The Future Armenian project, as reported by Simonyan’s Sputnik, is “a public initiative created by Armenians and friends of Armenia to form a common understanding of the sustainable development of the state of Armenia and the Armenian nation. It is not affiliated with any political movement or organization. Its activities are funded by the initiators of Armenia 2041 non-profit foundation: Richard Azarnia, Artur Alaverdyan, Noubar Afeyan, Ruben Vardanyan.”
And what about the Future Russian? Why does Vardanyan, a Russian citizen who became a billionaire in Russia and thanks to Russia, care about investing billions into Armenia?
But what will Vardanyan’s relocation give Armenia and the Armenian people?
Here is an example. Together with former Armenian Prime Minister Tigran Sargsyan, who now resides in Moscow, he developed a charity program called Dilijan International School, which was launched in 2014.
The construction and further operation of the school required a lot of money. And since he did not want to spend his own money, but wanted to implement this project and become a benefactor, Ruben Vardanyan decided to make this money at the expense of Armenia and donate part of the funds to his historical homeland. And that is what happened.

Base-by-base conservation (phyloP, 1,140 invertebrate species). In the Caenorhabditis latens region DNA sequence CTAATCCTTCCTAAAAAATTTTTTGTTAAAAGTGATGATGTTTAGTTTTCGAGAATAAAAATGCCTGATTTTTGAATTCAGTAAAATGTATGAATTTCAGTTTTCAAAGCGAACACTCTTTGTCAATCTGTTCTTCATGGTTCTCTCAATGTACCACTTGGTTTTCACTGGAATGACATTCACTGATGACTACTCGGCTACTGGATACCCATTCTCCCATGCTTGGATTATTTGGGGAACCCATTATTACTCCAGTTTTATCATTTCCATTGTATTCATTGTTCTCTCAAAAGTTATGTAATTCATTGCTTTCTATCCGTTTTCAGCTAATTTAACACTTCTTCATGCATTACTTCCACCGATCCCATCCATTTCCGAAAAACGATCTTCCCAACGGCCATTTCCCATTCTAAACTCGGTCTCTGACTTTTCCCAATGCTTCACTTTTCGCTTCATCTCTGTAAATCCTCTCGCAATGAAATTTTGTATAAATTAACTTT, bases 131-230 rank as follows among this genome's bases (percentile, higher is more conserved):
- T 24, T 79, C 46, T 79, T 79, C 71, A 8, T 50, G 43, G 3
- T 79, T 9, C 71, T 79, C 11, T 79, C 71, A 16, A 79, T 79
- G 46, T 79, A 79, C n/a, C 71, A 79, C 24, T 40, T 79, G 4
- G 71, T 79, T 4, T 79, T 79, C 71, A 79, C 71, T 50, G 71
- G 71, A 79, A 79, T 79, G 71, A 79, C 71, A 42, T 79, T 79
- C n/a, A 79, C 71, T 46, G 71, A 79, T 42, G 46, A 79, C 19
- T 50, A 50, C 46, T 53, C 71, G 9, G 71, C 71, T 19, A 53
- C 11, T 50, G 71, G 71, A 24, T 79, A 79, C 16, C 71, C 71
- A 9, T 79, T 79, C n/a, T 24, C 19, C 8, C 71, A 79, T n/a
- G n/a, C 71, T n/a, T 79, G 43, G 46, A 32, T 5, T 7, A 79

In 2013, the National Assembly of Armenia passed a law specifically for Ruben Vardanyan at the recommendation of the government. The point of this law was for Ruben Vardanyan to make a serious profit in Armenia—through tax and customs benefits, and then to spend part of the profits on the school and share the other part fairly, probably with Tigran Sargsyan.